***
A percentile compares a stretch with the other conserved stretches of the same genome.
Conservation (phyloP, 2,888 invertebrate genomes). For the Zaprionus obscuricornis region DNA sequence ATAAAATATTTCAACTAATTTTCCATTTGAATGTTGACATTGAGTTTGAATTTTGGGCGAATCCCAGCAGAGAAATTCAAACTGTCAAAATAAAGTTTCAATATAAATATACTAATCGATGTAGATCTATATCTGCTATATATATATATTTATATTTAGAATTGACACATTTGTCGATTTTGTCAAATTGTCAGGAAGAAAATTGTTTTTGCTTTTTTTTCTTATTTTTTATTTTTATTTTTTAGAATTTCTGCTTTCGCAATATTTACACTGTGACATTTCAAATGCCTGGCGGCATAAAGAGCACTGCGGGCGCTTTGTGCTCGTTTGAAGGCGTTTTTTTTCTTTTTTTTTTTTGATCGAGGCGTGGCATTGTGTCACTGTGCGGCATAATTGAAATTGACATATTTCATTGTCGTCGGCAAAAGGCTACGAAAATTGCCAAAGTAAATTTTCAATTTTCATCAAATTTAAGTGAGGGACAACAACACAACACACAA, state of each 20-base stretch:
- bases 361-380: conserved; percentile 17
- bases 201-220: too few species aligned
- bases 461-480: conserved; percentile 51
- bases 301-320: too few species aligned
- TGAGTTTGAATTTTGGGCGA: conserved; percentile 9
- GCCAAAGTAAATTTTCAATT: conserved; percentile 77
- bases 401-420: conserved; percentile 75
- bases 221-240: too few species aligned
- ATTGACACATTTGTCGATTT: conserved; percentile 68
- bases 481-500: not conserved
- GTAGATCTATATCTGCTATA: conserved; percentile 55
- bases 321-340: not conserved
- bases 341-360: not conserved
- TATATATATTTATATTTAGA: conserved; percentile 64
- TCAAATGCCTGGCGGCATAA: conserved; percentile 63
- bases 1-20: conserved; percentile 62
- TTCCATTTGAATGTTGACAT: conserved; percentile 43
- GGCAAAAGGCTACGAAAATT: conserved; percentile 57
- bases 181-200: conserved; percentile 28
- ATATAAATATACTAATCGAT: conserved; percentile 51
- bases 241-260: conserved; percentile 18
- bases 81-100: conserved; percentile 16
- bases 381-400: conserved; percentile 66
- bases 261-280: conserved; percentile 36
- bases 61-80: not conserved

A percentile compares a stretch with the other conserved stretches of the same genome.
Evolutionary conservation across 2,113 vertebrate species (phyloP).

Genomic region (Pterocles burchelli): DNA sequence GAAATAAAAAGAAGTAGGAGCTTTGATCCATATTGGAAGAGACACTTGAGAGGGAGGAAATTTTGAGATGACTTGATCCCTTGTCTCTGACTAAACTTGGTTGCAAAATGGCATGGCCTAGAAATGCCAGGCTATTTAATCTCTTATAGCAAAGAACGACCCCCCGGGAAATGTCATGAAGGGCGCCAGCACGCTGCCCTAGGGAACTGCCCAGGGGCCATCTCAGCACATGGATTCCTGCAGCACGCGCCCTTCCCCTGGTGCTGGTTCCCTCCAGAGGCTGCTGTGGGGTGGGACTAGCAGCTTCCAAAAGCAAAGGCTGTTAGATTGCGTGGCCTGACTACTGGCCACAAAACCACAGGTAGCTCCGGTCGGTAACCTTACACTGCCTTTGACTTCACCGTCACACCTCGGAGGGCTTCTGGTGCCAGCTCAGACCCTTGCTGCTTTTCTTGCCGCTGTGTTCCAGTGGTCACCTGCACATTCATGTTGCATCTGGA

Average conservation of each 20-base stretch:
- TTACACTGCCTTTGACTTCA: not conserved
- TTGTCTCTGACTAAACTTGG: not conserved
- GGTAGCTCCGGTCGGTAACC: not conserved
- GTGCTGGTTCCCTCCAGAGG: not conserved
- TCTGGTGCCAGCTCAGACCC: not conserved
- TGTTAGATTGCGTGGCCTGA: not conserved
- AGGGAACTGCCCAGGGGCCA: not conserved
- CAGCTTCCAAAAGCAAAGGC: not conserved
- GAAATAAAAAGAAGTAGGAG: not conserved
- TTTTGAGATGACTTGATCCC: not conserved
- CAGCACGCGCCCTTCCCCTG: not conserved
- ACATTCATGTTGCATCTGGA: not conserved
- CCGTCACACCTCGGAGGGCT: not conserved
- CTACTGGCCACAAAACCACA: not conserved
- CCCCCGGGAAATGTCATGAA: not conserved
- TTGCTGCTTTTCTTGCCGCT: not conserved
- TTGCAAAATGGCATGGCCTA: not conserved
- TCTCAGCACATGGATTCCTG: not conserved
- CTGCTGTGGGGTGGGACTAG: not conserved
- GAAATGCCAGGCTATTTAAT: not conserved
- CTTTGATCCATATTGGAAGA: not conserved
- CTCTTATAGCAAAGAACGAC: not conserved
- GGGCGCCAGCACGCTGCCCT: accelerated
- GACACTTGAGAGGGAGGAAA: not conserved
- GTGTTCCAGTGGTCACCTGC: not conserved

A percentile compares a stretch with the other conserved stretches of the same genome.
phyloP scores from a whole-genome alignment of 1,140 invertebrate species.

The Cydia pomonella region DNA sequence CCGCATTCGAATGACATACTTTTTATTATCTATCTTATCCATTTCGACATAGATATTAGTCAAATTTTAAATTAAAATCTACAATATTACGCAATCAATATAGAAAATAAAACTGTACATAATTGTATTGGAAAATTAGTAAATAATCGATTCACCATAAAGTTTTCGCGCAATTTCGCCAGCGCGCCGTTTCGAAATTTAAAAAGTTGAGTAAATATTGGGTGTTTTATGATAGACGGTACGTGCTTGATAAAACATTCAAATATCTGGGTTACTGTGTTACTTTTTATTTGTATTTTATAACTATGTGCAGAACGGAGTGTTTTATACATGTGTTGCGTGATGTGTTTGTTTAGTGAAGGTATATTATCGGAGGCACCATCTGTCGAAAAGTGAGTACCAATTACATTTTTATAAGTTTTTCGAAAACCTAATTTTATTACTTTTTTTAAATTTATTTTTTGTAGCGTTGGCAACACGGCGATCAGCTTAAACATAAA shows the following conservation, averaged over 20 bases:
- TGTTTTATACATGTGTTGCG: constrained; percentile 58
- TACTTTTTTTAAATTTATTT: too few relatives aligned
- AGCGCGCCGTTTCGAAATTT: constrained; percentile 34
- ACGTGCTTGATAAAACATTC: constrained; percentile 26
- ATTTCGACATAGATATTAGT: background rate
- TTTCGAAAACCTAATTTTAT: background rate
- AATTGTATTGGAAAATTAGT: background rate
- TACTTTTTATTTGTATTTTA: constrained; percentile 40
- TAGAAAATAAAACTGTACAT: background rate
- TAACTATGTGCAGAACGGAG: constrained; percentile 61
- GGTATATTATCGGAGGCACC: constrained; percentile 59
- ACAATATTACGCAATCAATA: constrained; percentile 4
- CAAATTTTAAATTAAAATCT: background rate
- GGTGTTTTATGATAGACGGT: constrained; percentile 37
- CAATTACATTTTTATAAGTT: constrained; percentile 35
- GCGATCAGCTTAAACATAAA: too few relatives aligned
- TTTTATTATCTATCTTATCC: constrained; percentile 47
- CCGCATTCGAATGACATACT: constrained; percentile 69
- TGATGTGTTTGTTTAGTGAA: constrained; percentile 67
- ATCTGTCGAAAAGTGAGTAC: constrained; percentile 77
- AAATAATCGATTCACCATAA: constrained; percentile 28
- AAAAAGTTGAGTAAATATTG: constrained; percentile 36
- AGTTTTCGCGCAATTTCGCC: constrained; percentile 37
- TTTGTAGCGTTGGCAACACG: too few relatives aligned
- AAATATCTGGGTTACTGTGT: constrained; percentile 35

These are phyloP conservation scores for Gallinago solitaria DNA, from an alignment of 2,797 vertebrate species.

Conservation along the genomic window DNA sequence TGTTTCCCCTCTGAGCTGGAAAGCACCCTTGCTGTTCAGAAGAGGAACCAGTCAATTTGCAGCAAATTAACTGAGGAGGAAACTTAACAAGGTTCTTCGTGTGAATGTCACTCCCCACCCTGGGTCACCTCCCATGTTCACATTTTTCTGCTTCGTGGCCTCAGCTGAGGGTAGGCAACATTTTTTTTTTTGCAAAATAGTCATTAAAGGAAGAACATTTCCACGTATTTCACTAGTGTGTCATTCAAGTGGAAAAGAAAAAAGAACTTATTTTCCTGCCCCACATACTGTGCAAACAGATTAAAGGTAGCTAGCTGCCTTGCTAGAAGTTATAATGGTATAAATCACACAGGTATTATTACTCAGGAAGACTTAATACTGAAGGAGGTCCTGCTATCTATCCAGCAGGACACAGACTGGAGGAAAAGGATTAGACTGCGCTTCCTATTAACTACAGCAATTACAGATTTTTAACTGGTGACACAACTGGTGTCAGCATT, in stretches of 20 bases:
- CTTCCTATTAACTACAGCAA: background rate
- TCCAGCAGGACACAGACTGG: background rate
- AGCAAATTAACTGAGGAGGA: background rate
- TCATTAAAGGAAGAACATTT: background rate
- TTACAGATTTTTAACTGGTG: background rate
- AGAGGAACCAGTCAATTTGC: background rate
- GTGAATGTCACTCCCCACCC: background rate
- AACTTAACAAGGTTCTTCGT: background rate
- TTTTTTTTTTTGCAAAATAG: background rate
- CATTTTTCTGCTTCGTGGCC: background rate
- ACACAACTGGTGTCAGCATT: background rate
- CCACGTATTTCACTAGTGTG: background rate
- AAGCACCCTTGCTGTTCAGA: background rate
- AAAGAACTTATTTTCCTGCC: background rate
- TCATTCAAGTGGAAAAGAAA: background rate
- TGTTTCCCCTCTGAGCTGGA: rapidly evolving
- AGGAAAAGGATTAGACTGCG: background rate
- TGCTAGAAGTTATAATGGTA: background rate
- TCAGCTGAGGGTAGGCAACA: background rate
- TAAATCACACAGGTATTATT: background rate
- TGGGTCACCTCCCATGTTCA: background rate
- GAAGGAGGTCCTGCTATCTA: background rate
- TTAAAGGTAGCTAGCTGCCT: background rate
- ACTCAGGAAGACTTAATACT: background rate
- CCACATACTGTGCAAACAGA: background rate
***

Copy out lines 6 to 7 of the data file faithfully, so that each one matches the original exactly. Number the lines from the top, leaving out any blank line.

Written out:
- bases 301-320: too few species aligned
- TGAGTTTGAATTTTGGGCGA: conserved; percentile 9